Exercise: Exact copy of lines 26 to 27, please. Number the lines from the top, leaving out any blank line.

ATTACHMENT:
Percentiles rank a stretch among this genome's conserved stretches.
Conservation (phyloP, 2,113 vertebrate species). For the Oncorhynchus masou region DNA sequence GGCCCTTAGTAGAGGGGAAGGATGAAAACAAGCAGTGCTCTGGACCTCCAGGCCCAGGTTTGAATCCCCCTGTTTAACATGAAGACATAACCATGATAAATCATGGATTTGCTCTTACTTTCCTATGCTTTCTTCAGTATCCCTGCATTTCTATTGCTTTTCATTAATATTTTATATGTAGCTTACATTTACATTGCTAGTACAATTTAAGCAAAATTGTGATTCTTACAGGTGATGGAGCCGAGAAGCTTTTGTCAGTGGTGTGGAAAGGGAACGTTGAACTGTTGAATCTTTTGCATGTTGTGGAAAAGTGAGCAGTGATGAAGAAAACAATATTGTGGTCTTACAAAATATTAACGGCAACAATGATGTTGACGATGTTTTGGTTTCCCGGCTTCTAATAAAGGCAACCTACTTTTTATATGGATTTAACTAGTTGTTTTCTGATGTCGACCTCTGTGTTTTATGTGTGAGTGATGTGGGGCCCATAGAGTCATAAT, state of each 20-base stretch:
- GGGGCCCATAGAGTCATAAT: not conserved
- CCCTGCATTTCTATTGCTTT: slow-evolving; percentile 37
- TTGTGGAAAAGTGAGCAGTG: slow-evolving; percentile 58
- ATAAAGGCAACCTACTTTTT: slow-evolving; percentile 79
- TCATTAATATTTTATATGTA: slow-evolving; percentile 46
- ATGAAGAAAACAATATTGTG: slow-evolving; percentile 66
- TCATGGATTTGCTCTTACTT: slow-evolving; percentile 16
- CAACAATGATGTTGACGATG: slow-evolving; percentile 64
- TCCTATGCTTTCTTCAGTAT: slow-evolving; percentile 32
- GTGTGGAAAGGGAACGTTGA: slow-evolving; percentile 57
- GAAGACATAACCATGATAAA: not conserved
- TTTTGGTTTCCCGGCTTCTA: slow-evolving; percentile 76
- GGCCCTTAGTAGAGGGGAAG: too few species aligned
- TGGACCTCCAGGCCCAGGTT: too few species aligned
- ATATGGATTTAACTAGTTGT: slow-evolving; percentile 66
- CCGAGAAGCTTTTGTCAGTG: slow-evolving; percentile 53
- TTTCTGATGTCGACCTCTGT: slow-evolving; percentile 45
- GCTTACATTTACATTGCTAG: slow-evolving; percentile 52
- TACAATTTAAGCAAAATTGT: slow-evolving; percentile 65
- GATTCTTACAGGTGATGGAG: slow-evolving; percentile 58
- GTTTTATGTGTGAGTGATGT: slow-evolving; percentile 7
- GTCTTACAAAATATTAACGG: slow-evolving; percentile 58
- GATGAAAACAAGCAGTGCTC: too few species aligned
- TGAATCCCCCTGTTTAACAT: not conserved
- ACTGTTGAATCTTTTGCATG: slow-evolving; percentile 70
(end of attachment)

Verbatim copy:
- TGAATCCCCCTGTTTAACAT: not conserved
- ACTGTTGAATCTTTTGCATG: slow-evolving; percentile 70